Spences Bridge over the Thompson River - Don Weixl/TOTA
Canada’s federal law enforcement agency is known as the Canada Border Services Agency (CBSA) and is responsible for border control, customs services and immigration enforcement. Its website has up-to-date information on travel and trade, including border wait times, importation advisories and updates on COVID-19.
Visitors arriving from or transiting through the United States should visit the US Customs and Border Protection website for information concerning the requirements to enter, transit through, or return to the US. This is particularly important should you rent an RV in Canada with plans to travel to Alaska.
Customs officers at all Canadian entry points are authorized to interview persons seeking entry to Canada to determine admissibility. Their goal is to facilitate the entry of legitimate travellers as quickly as possible.
When you enter Canada, an officer will ask to see your passport and a valid visa, if one is necessary. (All adults and children arriving in Canada by air, land or sea require a valid passport.) Most visitors, depending on country of origin, can stay up to six months in Canada. For more information visit the official government webpages: How long can I stay in Canada as a visitor? and Find out if you need a visa to travel to Canada.
Adults entering the country with anyone under 18 (a ‘minor’) must present the child’s passport and whatever form of identification is required. Please read the federal government’s requirements for minor children entering Canada as a visitor. Note that if a parent is travelling alone with a child(ren) it is advised to have a photo ID copy and signed letter of permission to travel from his or her spouse/partner (or other legal guardian of the child), with their contact information.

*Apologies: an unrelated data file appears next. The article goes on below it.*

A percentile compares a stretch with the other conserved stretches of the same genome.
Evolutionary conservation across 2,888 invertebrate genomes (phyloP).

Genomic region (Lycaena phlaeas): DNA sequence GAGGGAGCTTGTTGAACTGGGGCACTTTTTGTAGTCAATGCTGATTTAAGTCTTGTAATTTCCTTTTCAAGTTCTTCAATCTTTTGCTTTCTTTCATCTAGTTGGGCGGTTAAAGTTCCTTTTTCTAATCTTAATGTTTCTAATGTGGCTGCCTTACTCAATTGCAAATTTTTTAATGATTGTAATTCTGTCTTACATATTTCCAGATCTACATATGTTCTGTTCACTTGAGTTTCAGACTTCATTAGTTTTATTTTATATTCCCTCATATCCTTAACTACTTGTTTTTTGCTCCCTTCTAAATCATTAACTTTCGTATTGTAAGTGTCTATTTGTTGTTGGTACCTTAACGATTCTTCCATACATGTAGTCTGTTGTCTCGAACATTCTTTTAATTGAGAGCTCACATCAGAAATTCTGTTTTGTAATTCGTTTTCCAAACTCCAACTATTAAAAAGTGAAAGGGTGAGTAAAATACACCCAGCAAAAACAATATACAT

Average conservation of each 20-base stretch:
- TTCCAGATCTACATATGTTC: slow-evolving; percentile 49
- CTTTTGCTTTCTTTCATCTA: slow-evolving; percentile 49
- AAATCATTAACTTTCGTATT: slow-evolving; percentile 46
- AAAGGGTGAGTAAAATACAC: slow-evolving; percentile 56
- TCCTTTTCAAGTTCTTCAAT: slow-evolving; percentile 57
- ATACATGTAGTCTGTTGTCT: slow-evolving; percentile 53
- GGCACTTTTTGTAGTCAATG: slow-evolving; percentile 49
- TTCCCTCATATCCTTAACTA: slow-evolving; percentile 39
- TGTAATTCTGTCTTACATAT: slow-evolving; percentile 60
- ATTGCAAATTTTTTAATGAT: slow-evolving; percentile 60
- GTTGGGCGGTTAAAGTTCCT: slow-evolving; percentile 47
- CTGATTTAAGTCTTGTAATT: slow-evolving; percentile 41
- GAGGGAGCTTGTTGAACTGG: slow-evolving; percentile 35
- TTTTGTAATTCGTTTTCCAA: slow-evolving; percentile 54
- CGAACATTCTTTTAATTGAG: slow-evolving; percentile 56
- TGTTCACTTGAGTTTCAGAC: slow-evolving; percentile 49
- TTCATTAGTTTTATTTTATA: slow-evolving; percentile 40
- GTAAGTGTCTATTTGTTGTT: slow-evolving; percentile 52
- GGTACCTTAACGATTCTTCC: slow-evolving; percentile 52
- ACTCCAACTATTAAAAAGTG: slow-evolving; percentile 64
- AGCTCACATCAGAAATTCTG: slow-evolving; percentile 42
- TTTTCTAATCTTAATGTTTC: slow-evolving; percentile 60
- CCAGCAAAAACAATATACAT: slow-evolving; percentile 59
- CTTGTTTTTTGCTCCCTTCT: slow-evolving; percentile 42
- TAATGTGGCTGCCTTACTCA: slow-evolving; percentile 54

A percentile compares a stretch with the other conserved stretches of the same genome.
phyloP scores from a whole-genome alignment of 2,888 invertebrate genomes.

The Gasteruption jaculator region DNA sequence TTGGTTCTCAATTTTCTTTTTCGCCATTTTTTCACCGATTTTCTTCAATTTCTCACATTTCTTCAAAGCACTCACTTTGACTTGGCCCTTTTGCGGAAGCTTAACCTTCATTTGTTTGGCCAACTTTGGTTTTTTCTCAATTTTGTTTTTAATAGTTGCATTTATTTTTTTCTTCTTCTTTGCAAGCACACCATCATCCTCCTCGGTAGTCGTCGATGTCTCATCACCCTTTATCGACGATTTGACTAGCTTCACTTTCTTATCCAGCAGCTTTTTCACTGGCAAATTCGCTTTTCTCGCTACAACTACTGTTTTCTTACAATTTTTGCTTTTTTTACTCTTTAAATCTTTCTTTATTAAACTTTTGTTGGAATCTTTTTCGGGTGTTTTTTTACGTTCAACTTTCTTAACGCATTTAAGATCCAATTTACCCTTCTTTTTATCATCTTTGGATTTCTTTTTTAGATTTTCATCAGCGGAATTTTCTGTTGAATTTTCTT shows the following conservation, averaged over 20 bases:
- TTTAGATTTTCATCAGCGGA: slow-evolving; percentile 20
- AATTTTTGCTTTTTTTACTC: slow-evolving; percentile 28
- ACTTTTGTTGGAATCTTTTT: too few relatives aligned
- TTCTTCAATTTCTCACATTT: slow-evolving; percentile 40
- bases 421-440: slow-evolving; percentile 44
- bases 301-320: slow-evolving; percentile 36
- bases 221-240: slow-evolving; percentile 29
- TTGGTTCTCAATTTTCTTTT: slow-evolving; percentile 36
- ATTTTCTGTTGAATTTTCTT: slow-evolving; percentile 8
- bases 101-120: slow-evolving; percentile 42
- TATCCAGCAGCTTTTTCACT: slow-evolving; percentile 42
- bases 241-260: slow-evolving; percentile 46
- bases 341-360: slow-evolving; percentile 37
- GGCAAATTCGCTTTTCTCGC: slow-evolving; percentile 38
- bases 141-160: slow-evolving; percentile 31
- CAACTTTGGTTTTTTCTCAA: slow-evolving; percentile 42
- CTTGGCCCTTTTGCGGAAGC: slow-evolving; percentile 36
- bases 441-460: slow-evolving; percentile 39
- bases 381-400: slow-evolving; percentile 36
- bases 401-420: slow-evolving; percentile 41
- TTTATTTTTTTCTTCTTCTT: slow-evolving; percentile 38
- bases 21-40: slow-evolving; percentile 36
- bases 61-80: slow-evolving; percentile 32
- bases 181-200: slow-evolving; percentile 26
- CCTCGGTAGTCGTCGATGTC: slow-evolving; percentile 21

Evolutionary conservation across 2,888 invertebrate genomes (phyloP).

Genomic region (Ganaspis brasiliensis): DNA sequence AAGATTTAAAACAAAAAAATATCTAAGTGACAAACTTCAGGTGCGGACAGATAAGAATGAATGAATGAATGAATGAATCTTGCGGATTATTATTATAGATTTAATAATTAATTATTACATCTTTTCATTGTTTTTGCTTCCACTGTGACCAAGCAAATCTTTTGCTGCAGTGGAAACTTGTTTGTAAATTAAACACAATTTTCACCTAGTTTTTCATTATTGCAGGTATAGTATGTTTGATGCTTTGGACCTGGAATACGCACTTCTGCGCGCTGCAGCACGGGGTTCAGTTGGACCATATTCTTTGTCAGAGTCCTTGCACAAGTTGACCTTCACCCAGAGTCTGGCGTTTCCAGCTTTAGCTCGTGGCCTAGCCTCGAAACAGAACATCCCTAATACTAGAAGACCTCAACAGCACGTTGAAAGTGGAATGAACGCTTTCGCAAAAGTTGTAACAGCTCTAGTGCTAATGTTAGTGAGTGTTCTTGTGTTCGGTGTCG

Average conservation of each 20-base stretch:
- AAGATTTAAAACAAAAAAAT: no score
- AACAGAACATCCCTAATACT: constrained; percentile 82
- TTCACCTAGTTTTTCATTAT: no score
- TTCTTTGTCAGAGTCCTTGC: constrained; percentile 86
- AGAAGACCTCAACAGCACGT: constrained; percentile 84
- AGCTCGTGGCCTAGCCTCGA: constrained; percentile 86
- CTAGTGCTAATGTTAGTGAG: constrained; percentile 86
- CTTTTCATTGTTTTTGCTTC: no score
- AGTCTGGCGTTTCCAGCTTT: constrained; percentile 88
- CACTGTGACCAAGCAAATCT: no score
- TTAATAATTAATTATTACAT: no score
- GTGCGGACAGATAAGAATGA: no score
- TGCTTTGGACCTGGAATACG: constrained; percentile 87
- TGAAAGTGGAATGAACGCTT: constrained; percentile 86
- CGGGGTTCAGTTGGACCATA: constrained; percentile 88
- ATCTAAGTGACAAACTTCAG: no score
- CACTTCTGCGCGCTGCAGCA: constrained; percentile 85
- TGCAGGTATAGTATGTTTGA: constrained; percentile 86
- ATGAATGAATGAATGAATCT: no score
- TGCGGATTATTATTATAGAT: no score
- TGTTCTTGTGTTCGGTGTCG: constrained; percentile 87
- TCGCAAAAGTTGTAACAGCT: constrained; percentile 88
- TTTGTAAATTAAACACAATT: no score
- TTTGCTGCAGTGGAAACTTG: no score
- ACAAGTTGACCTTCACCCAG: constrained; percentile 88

For expected wait times crossing the Canada-United States land borders visit the Government of Canada’s webpage on border wait times, which is updated on an hourly basis. The BC Ministry of Transportation and Infrastructure has a webpage dedicated to the Lower Mainland crossings.
As a visitor, you can bring certain goods into Canada for your own use as “personal baggage”. Personal baggage includes clothing, camping and sports equipment, cameras, and laptops. It also includes vehicles and vessels.
As required by law, all goods must be declared at the time of entry with customs. Visit the Government of Canada’s webpage on Visitors to Canada for regulations. It has information on what you can bring with you, restricted/prohibited goods, travelling with alcohol and tobacco, and more.
Currency and monetary instruments equal to or greater than CAN$10,000 (per family if travelling as a family) must be reported to Canadian customs upon arrival and you must fill out a report known as an E677.
Gifts valued under CAN$60 for a friend/family member or business contact are allowed when coming into Canada. If the value is over CAN$60, you or the company will have to pay duties and taxes on the excess amount. Alcoholic beverages, tobacco products and/or business advertising cannot be considered as gifts. If you are arriving with gifts, do not wrap them before departure.
For those with plans to arrive with food the CFIA has a webpage about bringing food into Canada for personal use. Note that restrictions will vary depending on the item, the country of origin and even the Canadian province you’re travelling to.
Vacationing with Fluffy? Travellers entering Canada with a pet will require the correct paperwork at the border to meet import requirements. For more information visit the CFIA website dedicated to travelling with a pet. (Note that only dogs, cats and ferrets qualify as pets by CFIA.)
Visitors to Canada can temporarily import passenger and recreational vehicles and vessels for personal use, such as snowmobiles, campers and trailers, boats and outboard motors. However, you will have to export these items by the date your visit ends unless you have completed a BSF375, CBSA Report (formerly known as Form E99). The CBSA lists information on the temporary importation of marine vessels for seasonal/leisure use.
Canada’s firearms laws help make the country safer for both residents and visitors. All permissible firearms and self-defence weapons must be declared at customs when you enter the country (proof of ownership and safe transport are generally required). If you do not declare them, customs officers will seize the goods and you could face criminal charges. As many types of firearms and weapons are illegal in Canada it is necessary to consult the rules and regulations before attempting to import any.
For information about Canada’s firearms laws, a specific firearm, weapon, device, and mandatory import fees, contact the Canadian Firearms Program at 1-800-731-4000 (from North America) and 1-506-624-5380 (from other countries) or visit the RCMP website on importing firearms.